Rediscovering Indian thought: How a scholar built a database of pre-Independence magazinesRediscovering Indian thought: How a scholar built a database of pre-Independence magazines

Prof Rahul Sagar of NYU Abu Dhabi has built this fantabuolus database: It indexes the contents pages of 255 English-language pre-Independence magazines from India.

In thus scroll article. Prof Sagar details his journey:

In the early nineteenth century the East India Company committed itself to imparting modern knowledge to the people of India. Soon thereafter Indians began flocking to newly created colleges and schools where they became avid readers of the celebrated British periodicals of the era such as Athenaeum, The Quarterly Review, The Contemporary Review, The Fortnightly Review, The National Review, and Nineteenth Century. Not unreasonably, they came to view these periodicals as exemplars of public debate and reasoned deliberation.

As the century progressed, these increasingly urbane Indians ached to discuss subjects closer to home. They answered this need by founding local counterparts to the British periodicals they admired so greatly. In a matter of decades there were hundreds of periodicals in circulation, brimming with essays on a wide range of topics. How to address inequalities of caste and gender? What to learn from rising powers like Japan and the United States? How to ensure economic development and advance self-government? How to reconcile traditional beliefs with modern science?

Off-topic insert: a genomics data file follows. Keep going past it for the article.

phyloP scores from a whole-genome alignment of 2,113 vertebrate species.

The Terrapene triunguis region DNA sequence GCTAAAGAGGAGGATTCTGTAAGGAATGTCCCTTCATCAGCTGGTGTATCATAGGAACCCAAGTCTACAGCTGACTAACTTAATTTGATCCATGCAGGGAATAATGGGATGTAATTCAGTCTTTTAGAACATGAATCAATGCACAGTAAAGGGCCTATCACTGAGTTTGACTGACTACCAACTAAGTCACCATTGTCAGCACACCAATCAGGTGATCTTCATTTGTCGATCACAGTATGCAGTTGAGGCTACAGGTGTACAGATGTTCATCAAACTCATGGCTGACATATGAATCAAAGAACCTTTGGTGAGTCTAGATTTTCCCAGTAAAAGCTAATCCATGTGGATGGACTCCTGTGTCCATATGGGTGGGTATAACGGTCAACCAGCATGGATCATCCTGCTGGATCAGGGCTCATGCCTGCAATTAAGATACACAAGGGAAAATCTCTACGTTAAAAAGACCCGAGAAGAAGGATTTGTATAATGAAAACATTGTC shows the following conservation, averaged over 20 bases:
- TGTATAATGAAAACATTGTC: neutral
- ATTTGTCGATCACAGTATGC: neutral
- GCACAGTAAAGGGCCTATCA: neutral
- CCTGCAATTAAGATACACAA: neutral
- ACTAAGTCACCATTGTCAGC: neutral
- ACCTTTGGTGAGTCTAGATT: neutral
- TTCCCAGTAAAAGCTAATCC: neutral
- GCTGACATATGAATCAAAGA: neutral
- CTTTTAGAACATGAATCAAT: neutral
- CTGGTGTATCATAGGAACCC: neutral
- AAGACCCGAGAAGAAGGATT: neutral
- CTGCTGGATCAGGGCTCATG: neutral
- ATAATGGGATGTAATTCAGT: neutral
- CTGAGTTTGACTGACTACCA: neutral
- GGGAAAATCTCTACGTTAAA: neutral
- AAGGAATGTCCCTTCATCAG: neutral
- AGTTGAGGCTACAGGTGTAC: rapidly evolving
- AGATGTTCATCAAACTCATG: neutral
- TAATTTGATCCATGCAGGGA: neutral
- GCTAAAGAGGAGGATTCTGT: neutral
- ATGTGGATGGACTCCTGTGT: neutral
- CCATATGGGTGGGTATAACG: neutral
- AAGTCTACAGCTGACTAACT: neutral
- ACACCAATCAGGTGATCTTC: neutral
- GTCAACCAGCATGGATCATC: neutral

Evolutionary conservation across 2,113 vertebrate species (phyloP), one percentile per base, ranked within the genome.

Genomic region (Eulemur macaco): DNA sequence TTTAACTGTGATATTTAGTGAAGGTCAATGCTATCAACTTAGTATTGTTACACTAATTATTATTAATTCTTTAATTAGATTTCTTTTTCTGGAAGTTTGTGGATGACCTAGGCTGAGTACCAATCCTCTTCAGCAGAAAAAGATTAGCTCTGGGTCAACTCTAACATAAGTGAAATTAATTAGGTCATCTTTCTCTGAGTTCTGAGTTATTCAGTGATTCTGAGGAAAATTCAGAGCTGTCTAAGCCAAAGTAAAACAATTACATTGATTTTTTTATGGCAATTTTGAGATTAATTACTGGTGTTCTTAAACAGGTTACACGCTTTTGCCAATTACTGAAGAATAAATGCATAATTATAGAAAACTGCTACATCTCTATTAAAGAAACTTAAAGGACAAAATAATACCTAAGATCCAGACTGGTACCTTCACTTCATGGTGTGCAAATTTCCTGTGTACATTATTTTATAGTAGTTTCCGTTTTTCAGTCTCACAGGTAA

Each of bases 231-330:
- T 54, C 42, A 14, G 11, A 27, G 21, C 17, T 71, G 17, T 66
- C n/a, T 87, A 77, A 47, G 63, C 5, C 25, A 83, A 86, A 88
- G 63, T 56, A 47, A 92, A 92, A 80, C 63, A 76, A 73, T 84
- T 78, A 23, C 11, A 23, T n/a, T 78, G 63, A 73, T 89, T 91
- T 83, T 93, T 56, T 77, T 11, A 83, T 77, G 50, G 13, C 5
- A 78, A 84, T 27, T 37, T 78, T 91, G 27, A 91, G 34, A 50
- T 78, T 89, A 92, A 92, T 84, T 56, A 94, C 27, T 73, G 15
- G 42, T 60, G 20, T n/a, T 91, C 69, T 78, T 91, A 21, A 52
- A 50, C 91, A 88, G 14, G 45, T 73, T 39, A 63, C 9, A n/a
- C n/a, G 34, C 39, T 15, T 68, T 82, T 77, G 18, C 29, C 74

A vibrant public sphere now took shape as legions of newly minted graduates contributed and subscribed to these English-language periodicals. The most notable of the first wave included Bengal Magazine, Haris Chandra’s Magazine, Mookerjee’s Magazine, Allahabad Review, Madras Review, and The Quarterly Journal of the Poona Sarvajanik Sabha. At the end of the nineteenth century came that magnificent trio – The Hindustan Review, The Indian Review, and The Modern Review – that dominated public life for the next half a century. They were joined by dozens of smaller periodicals such as Welfare, The Aryan Path, and Modern World.

It is impossible to overestimate the importance of these periodicals. Transported around the country by newly built railway networks, they attracted and cultivated a wide readership. By compelling writers and readers to think more broadly, they midwifed modern India. This was not all. As these periodicals were typically published on a monthly basis, they devoted themselves not to reporting news, which would be stale by the time the periodical reached the subscriber, but to essays on the leading questions of the day.

He and his team have put all these together. Just amazing work. Applause!!

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